The Lost World of the Torah: Law as Covenant and Wisdom in Ancient Context
Walton, John H. and J. Harvey Walton
Downers Grove, IL: IVP Academic, 2019 pp. vii + 268. $20.00
Description: Our handling of what we call biblical law veers between controversy and neglect. On the one hand, controversy arises when Old Testament laws seem either odd beyond comprehension (not eating lobster) or positively reprehensible (executing children). On the other, neglect results when we consider the law obsolete, no longer carrying any normative power (tassels on clothing, making sacrifices). Even readers who do attempt to make use of the Old Testament "law" often find it either irrelevant, hopelessly laden with "thou shalt nots," or simply so confusing that they throw up their hands in despair. Despite these extremes, people continue to propose moral principles from these laws as "the biblical view" and to garner proof texts to resolve issues that arise in society. The result is that both Christians and skeptics regularly abuse the Torah, and its true message often lies unheard. Walton and Walton offer in The Lost World of the Torah a restorative vision of the ancient genre of instruction for wisdom that makes up a significant portion of the Old Testament. In the ancient Near East, order was achieved through the wisdom of those who governed society. The objective of torah was to teach the Israelites to be wise about the kind of order needed to receive the blessings of Godís favor and presence within the context of the covenant. Here readers will find fresh insight on this fundamental genre of the Old Testament canon.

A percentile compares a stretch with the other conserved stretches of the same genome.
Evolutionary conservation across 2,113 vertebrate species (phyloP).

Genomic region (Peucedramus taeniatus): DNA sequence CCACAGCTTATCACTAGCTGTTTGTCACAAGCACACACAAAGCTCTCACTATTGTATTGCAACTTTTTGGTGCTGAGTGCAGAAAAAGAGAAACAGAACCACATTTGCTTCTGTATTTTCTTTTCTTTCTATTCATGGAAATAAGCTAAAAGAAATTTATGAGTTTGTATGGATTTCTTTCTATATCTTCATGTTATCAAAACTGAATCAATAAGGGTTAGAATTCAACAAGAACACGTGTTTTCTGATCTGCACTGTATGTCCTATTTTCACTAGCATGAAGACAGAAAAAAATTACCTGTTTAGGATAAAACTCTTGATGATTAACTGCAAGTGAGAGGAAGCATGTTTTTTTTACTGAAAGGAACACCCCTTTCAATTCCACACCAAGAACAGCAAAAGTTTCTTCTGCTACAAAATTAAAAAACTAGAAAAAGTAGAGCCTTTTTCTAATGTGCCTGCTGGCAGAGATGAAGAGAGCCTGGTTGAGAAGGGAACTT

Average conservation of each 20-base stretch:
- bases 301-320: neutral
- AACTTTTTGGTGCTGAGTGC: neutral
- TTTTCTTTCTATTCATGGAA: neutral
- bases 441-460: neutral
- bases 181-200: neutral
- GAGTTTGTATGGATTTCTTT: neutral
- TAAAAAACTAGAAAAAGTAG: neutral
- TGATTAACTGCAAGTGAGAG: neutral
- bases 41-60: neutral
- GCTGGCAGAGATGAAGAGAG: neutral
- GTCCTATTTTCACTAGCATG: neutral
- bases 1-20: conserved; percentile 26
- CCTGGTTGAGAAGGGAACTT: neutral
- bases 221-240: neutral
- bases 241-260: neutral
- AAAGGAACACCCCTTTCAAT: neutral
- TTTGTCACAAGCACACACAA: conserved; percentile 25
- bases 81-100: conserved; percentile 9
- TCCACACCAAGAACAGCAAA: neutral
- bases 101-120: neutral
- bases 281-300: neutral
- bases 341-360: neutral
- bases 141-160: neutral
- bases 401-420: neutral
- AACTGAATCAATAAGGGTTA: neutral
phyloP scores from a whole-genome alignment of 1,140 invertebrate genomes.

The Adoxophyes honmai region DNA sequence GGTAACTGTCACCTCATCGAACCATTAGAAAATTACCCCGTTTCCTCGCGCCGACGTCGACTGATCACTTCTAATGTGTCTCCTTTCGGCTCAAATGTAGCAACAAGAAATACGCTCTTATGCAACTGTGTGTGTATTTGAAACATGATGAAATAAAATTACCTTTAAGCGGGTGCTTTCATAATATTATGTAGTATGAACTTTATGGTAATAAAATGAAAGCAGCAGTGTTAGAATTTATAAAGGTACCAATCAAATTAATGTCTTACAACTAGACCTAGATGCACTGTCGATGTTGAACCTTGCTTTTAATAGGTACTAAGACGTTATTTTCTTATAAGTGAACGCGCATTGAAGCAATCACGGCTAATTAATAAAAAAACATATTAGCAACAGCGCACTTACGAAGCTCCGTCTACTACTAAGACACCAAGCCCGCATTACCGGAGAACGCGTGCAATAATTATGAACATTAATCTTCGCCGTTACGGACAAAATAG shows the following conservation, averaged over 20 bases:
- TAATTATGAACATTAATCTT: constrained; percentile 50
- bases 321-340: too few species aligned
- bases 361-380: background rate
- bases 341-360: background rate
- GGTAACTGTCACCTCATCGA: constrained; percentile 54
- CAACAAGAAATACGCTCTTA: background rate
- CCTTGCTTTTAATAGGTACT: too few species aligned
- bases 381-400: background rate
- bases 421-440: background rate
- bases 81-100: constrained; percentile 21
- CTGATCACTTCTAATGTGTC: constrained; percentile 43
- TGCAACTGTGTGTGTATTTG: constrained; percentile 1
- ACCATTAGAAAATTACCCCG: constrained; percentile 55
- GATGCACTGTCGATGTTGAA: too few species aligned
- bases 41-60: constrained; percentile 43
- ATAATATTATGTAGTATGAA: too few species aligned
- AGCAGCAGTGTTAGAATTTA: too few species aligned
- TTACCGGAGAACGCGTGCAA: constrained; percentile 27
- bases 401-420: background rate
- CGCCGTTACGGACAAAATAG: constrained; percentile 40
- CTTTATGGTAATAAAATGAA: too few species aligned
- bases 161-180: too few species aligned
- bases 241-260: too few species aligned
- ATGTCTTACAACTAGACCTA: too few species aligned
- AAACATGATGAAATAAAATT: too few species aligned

Subjects: Bible, Hebrew Bible/Old Testament, Pentateuch, Literature, Methods, Historical Approaches, History, Ancient Near Eastern History, History of Israel, Literary Approaches, Theological Approaches, Theological Interpretation
Review by William S. Morrow
Citation: William S. Morrow, review of John H. Walton and J. Harvey Walton, The Lost World of the Torah: Law as Covenant and Wisdom in Ancient Context, Review of Biblical Literature [http://www.bookreviews.org] (2020).
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